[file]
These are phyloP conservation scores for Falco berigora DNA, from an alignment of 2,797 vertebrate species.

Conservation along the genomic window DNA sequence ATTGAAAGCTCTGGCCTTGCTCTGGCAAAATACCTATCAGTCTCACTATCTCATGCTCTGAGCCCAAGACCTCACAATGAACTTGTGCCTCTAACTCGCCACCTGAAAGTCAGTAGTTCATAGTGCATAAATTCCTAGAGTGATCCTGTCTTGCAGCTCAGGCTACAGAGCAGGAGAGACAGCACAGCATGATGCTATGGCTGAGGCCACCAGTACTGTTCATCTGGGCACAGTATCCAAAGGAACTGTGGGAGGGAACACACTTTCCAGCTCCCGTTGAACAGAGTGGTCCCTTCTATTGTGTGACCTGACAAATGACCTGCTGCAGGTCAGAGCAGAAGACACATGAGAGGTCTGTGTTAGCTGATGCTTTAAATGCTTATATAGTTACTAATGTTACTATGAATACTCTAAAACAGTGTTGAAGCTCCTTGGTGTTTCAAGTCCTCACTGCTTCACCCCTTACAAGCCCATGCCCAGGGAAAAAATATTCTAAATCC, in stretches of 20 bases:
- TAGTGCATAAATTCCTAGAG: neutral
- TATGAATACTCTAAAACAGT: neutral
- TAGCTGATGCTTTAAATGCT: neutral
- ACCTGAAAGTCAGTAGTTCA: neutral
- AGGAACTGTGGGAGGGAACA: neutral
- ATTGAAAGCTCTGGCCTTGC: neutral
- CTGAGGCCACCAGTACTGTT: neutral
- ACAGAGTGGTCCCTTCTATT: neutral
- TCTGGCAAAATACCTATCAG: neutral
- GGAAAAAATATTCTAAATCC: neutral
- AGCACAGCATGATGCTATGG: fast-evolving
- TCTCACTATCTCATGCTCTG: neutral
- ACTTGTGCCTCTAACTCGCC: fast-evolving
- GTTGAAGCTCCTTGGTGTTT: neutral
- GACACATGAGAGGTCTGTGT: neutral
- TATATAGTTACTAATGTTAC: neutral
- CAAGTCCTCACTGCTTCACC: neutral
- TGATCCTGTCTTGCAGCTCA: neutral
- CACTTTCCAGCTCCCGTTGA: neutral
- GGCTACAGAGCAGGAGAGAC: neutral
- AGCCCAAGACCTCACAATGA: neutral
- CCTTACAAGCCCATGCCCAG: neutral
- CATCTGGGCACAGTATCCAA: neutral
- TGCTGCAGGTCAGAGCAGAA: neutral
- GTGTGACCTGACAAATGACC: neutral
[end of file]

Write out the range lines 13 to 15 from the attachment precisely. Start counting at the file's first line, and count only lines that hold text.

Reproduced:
- AGCACAGCATGATGCTATGG: fast-evolving
- TCTCACTATCTCATGCTCTG: neutral
- ACTTGTGCCTCTAACTCGCC: fast-evolving